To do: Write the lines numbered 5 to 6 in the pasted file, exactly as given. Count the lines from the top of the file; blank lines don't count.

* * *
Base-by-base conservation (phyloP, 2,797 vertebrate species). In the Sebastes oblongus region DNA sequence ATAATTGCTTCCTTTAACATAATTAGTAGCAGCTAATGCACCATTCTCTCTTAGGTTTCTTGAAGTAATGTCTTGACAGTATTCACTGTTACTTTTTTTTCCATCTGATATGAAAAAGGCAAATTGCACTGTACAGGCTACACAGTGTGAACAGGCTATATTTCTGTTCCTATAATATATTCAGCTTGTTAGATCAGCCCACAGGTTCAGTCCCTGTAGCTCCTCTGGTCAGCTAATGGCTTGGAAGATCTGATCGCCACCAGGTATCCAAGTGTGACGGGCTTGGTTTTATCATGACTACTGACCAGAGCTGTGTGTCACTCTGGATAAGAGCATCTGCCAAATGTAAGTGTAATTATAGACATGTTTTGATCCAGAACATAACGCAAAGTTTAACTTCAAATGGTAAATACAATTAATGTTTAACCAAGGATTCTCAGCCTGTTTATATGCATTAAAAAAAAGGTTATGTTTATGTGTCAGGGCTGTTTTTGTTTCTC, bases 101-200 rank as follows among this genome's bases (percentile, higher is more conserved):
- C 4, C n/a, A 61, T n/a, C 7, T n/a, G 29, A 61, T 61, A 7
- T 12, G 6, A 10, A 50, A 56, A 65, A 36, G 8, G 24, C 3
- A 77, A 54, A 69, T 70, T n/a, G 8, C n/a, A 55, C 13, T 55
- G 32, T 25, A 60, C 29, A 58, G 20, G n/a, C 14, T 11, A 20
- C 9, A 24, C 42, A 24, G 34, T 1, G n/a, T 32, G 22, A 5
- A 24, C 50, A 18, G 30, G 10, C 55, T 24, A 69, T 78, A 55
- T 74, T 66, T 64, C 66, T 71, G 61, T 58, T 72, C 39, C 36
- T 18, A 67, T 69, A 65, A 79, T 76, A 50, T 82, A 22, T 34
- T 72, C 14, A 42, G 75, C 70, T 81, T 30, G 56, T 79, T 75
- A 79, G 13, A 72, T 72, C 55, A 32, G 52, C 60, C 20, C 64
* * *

- G 32, T 25, A 60, C 29, A 58, G 20, G n/a, C 14, T 11, A 20
- C 9, A 24, C 42, A 24, G 34, T 1, G n/a, T 32, G 22, A 5